Written by Zahra Akhondali, Mahin Dianat, Maryam Radan
Parent Category: Year 2015, Volume 7
Category: Year 2015, Volume 7, Issue 1, January-March 2015
Background: In many cases, myocardial infarction leads to arrhythmia. Since antioxidant agents have an important protective role in heart disease, these compounds in medicinal plants are used in traditional medicine. Lemon balm extract, compared to other plants of the lamiaceae family, has been proven to have significant amounts of antioxidant compounds. The aim of this study was to assess the effect of the hydroalcoholic extract of lemon balm (Melissa officinalis L.) on CaCl2-induced arrhythmias in rats.
Methods: This research is an experimental study; male adult Sprague Dawley rats that weighed 200-250 g were divided randomly into three groups, i.e., 1) control (normal saline, 1 ml/kg/day), 2) extract (100 mg/kg), and 3) extract (200 mg/kg). The normal saline and the extracts were gavaged for 14 consecutive days. After anesthesia, lead II electrocardiograms were recorded for calculating the rats’ heart rates (HRs). Arrhythmia was induced by intravenous injection of CaCl2 solution (140 mg/kg), and the percentages of incidence of ventricular tachycardia (VT), ventricular fibrillation (VF), and ventricular premature beats (VPB) were recorded. The results were analyzed by using Fisher’s exact test and one-way ANOVA. P-values less than 0.05 were considered as significant level.
Results: Heart rates and percentages of incidence of VPB, VT, and VF were reduced significantly in extract groups (with the highest activity at 200 mg/kg) in comparison with the control group.
Conclusion: Melissa officinalis was considered to be an antiarrhythmic agent because it reduced the percentage of incidence of VPB, VT, and VF in the groups that received it. The results indicated that Melissa officinalis had a protective effect on the heart.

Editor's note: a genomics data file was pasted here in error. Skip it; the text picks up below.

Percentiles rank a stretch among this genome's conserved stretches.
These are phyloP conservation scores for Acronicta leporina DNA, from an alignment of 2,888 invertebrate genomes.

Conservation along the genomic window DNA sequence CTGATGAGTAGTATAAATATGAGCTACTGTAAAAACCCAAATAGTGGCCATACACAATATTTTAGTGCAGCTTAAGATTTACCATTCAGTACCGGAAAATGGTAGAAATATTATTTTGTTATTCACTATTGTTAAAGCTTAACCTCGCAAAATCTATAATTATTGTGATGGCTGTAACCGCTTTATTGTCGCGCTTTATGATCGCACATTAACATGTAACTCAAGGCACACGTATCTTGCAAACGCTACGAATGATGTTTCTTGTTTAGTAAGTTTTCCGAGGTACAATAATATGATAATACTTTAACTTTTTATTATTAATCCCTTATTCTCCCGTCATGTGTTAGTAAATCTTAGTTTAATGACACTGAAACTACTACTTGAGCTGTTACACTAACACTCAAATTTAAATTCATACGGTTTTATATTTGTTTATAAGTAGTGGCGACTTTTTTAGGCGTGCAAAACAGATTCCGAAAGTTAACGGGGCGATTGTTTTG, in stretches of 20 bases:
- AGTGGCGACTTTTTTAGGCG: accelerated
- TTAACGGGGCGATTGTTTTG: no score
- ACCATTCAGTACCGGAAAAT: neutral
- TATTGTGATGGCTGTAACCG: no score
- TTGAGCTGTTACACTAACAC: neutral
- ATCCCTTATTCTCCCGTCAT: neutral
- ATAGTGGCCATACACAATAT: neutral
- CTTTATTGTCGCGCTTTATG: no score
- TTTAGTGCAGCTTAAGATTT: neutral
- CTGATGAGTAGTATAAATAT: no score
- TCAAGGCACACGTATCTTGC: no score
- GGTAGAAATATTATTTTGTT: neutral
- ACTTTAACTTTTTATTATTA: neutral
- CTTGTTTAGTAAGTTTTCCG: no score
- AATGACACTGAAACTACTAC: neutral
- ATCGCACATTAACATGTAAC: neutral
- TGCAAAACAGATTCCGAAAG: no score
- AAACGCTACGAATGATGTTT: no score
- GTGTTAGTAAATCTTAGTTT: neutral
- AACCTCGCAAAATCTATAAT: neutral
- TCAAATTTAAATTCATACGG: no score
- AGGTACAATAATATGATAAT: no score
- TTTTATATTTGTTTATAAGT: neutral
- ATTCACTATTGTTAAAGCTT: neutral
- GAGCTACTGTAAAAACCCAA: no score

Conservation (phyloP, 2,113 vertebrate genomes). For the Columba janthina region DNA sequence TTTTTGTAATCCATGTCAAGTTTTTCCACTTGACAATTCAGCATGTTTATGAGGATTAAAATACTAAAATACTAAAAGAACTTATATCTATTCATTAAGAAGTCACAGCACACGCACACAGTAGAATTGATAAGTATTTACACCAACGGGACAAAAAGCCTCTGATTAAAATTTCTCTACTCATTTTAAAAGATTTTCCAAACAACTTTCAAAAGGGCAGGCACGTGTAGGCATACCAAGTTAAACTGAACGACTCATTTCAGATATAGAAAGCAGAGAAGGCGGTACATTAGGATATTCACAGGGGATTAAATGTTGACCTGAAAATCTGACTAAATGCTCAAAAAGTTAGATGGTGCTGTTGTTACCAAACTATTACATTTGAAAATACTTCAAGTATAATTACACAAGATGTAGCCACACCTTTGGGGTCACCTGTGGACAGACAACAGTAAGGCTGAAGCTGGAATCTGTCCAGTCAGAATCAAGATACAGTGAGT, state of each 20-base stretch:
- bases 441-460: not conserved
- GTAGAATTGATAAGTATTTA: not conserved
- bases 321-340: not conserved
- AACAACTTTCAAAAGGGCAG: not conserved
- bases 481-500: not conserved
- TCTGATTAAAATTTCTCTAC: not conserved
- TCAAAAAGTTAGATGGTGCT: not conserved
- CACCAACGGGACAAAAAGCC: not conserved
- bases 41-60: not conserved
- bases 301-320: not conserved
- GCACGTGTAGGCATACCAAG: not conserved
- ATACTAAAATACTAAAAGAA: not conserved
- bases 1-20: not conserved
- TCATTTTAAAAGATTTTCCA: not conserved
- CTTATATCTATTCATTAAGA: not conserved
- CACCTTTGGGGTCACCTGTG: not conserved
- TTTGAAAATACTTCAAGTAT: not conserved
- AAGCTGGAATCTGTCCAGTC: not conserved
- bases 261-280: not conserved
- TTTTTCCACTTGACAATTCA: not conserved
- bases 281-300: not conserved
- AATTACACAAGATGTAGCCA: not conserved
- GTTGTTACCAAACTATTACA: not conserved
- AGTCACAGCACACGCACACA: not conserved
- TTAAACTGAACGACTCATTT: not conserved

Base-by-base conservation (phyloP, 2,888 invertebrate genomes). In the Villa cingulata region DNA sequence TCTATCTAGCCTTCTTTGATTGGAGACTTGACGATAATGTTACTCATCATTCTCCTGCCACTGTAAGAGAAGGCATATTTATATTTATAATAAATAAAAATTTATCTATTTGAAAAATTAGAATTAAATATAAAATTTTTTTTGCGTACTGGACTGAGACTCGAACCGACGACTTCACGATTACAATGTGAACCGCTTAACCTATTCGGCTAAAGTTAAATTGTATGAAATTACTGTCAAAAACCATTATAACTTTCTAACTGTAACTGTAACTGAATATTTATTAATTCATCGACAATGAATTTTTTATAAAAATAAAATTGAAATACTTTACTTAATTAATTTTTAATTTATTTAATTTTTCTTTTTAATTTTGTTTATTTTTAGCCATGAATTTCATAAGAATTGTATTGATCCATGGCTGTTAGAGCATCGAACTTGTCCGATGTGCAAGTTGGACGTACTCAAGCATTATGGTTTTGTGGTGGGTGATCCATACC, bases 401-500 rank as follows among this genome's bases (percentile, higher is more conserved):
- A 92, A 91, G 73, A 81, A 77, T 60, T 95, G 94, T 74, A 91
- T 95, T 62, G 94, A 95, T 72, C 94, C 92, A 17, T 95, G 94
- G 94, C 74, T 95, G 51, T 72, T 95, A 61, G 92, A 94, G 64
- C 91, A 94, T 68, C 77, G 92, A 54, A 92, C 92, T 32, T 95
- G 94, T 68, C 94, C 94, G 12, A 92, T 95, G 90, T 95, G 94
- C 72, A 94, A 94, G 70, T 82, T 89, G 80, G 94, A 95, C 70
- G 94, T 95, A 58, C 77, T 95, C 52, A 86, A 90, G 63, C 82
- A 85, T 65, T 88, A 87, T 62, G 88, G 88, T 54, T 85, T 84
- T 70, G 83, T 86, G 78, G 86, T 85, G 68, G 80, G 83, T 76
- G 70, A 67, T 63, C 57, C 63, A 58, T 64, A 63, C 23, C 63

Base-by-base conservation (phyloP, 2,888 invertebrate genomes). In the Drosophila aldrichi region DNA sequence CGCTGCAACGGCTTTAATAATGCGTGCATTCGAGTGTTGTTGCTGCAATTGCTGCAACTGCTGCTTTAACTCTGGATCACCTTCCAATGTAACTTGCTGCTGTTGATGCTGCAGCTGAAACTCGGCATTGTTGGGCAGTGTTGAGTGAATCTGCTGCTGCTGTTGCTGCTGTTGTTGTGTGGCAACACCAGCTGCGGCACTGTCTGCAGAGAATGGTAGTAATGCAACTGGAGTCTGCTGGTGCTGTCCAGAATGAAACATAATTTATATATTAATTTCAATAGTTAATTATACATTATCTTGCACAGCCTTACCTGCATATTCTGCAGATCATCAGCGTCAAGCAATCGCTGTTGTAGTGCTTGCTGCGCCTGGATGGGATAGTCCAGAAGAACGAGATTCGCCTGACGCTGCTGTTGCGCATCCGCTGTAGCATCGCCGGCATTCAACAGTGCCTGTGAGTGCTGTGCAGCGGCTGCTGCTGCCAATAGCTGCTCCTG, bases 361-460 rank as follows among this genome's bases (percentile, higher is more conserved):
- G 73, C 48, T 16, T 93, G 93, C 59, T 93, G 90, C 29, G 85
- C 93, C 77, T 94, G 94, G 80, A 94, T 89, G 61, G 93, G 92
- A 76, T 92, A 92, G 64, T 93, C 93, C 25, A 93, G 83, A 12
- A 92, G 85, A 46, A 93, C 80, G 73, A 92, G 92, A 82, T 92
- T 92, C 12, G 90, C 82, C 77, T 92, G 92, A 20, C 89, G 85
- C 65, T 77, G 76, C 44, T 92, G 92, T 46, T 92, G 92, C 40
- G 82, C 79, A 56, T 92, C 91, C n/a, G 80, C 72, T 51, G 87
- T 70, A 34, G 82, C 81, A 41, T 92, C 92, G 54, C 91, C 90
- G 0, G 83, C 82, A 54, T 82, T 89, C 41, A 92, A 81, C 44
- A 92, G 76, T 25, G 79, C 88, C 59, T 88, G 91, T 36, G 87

Keywords: arrhythmia, Melissa officinalis, chronotropic effect, rats
Men's TopsAir Jordan
Key words: arrhythmia, Melissa officinalis, chronotropic effect, rats
Volume 12, Issue 3, July-September 2020
The worldwide spread of COVID-19 as an emerging, rapidly evolving situation, and the dramatic need of urgent medicine or vaccine, has rapidly brought new hypotheses for pathophysiology and potential medicinal agents to the fore. It is crucial that the research community provide a way to publish this research in a timely manner.
To contribute to this important public health discussion, the Electronic Physician Journal is excited to announce a fast-track procedure to help researchers publish their articles on COVID-19 related subjects that fall under the broad definition of public health, internal medicine, and pharmacology. We are especially welcome to all hypotheses about the pathological basis of the COVID-19 infection and the possible characteristics of potential medicine and vaccine. Submit your manuscript here
The 6th World Conference on Research Integrity (WCRI) is to be held on June 2-5, 2019 in Hong Kong.
The WCRI is the largest and most significant international conference on research integrity. Since the first conference in Lisbon in 2007, it has given researchers, teachers, funding agencies, government officials, journal editors, senior administrators, and research students opportunities to share experiences and to discuss and promote integrity in research. Read more:
TDR Clinical Research and Development Fellowships
Call for applications
Deadline for submission: 7 March 2019, 16:00 (GMT)
TDR provides fellowships for early- to mid-career researchers and clinical trial staff (e.g. clinicians, pharmacists, medical statisticians, data managers, other health researchers) in low- and middle-income countries (LMICs) to learn how to conduct clinical trials. Read more:
Meta-Analysis Workshops in New York, USA, and London, UK, in April and May 2019
Don't miss this exceptional opportunity to learn how to perform and report a Meta-analysis correctly. Two Meta-analysis workshops are organized in April and May 2019 by Dr. Michael Borenstein in New York, USA (April 08-10, 2019) and London, UK (May 27-29).
About the Instructor
Dr. Michael Borenstein, one of the authors of Introduction to Meta-Analysis, is widely recognized for his ability to make statistical concepts accessible to researchers as well as to statisticians. He has lectured widely on meta-analysis, including at the NIH, CDC, and FDA. Read more: